Lauren Williams Staff Writer
November 14, 2013
A STEM school might be a in Sampson County’s future.
The Sampson County Board of Education received an update during Tuesday afternoon’s work session from Tommy Macon, assistant superintendent of Academics and Student Services, concerning the progress being made to implement a STEM Academy/Career Academies in the county school system.
After considering four different implementation options over the summer, Macon shared with school board members that central office staff are pursuing the “stand alone” option, describing it as the one that seems “most doable.”
With this option, there will be a Career Academy at each of the four county high schools plus one at Sampson Community College, each offering a Career Technical Education (CTE) program. There will also be a STEM Academy centrally located at the community college.
Currently, CTE courses are in place at each of the system’s four high schools that can be turned into career academies, shared Macon. At Hobbton High, there is a robotics class and a health sciences class; at Lakewood High, a carpentry class; at Midway High, an automotive class; and at Union High, an AV technology class to which the system is considering adding a 3D design component.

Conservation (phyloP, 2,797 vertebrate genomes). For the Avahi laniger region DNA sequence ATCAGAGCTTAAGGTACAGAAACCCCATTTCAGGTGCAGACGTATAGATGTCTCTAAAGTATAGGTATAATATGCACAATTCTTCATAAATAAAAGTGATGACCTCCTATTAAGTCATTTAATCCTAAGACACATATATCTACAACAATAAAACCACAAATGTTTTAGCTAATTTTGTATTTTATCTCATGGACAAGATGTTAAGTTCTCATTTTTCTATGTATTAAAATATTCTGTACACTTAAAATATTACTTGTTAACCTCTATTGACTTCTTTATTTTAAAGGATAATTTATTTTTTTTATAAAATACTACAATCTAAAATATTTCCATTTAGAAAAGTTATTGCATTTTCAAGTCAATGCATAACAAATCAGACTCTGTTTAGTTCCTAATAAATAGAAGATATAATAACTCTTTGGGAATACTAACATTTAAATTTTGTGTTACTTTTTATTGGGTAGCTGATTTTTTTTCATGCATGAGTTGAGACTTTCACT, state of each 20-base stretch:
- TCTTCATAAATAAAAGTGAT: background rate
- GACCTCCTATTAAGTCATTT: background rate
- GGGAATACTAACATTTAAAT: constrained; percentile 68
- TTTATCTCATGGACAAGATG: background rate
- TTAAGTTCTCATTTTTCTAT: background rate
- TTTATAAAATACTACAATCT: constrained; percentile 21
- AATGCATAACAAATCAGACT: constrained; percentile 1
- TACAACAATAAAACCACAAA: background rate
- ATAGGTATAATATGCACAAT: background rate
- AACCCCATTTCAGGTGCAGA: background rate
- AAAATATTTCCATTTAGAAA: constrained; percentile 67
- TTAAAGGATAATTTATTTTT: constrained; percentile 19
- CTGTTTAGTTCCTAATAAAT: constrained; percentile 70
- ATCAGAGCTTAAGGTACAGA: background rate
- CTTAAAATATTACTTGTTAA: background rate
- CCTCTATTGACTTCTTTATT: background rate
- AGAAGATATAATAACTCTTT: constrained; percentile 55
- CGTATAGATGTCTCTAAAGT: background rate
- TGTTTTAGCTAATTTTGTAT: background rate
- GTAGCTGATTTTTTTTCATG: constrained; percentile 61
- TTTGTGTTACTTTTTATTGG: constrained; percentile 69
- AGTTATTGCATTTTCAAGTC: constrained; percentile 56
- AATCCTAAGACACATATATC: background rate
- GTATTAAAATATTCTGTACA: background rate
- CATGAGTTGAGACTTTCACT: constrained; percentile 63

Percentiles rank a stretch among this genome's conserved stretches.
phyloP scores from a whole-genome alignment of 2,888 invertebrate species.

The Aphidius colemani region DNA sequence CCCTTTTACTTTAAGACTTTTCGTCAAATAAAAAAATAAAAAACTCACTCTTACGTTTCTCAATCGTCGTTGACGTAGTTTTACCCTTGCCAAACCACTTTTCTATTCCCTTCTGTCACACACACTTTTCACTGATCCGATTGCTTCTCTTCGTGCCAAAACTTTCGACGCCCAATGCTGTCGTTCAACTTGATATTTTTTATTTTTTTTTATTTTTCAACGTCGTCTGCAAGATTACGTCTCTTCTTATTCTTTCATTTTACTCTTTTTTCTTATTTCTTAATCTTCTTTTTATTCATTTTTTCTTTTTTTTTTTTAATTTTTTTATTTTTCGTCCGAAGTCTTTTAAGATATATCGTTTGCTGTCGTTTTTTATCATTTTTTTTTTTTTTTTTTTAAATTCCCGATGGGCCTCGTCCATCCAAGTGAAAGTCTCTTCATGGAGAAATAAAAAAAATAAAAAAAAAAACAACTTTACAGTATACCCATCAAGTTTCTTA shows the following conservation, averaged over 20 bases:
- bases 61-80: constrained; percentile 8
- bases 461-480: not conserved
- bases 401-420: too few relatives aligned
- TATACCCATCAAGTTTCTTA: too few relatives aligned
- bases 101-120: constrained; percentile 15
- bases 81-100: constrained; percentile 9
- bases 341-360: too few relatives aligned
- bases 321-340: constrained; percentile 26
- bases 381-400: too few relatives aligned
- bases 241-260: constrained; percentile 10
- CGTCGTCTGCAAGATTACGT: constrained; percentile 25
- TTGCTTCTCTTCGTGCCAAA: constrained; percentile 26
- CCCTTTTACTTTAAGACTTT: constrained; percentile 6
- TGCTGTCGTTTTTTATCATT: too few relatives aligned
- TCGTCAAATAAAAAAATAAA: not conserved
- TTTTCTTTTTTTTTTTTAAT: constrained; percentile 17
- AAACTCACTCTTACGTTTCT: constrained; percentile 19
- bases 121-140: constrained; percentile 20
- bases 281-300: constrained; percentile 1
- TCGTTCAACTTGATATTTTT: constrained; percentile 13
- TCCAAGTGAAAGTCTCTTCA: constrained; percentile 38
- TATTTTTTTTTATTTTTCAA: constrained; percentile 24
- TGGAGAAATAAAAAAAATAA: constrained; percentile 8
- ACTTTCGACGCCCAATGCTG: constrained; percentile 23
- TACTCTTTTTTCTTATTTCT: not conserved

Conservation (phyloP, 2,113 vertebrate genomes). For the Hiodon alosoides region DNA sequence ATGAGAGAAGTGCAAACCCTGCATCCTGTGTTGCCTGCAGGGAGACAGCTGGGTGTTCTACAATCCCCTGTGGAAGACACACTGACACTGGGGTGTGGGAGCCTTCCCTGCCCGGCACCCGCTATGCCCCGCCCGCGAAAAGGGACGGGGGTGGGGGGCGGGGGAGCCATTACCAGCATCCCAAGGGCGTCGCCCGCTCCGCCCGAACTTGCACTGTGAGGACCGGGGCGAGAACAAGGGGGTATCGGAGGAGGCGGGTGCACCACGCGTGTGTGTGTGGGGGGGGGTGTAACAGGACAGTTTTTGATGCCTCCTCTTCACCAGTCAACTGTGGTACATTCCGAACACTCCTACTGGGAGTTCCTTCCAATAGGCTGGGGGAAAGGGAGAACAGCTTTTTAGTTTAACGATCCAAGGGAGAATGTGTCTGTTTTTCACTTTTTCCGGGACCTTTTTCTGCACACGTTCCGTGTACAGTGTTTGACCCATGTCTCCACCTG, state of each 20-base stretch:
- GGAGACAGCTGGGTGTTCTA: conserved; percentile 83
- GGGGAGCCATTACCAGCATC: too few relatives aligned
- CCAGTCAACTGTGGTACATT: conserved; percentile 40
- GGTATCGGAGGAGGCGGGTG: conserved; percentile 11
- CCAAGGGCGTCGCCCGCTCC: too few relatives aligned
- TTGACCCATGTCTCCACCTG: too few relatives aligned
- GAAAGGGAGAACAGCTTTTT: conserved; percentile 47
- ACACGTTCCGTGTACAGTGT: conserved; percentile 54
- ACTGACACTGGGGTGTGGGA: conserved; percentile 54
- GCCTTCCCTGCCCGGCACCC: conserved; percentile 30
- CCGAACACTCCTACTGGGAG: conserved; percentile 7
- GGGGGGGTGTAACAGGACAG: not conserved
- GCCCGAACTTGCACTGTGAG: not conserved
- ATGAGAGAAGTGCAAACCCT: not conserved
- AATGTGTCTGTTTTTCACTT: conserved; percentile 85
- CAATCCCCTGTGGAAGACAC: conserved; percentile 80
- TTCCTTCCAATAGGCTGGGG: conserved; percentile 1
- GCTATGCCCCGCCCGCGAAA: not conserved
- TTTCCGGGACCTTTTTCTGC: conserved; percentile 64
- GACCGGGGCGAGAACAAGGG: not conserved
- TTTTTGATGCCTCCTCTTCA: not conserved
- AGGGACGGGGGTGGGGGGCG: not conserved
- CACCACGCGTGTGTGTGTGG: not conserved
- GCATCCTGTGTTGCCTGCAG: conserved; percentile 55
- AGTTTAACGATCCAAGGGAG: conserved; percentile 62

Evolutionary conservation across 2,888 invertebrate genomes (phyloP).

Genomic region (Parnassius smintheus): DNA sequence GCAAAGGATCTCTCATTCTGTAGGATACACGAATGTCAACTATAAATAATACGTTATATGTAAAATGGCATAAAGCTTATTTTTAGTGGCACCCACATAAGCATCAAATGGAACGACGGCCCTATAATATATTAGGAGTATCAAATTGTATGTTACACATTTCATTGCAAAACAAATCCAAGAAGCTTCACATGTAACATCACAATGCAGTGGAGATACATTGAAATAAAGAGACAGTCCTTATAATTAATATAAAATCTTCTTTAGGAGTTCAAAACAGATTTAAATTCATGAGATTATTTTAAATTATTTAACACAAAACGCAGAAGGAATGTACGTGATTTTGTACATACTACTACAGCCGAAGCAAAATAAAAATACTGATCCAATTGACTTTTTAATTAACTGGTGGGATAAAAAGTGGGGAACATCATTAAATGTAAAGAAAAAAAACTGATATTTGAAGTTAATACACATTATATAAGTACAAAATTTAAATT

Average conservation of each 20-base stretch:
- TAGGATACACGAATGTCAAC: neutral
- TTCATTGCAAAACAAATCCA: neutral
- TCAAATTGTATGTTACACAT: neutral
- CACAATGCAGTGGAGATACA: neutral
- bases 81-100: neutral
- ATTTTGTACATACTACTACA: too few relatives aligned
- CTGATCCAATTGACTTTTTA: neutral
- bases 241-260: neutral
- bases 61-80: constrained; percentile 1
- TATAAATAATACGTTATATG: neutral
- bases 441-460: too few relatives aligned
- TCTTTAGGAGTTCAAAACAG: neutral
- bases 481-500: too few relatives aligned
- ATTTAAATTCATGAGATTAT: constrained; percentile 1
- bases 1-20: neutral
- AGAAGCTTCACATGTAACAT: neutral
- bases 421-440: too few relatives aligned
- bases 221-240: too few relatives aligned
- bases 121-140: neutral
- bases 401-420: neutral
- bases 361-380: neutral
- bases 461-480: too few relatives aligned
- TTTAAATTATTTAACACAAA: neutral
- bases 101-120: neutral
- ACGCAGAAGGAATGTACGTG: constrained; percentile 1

Additionally, Sampson Community College is also offering its own CTE class — a nurse aid class — for high school students.
According to Macon, the three partners involved in making this idea a reality — Sampson County Schools, Clinton City Schools, and Sampson Community College — have already held two meetings. However, he added, county school officials found out last Friday that the city school system has decided to withdraw its participation in the project’s start-up, at least for the time being.
As Sampson County Schools and SCC continue to move forward with the project, they have tentatively discussed calling the new academy, which would be located at the community college, the Sampson STEM Academy.
They are also considering three different curriculum focuses — biotechnology agricultural education, biomedical health science education, or civil engineering and architecture — with the college suggesting offering only one in the beginning.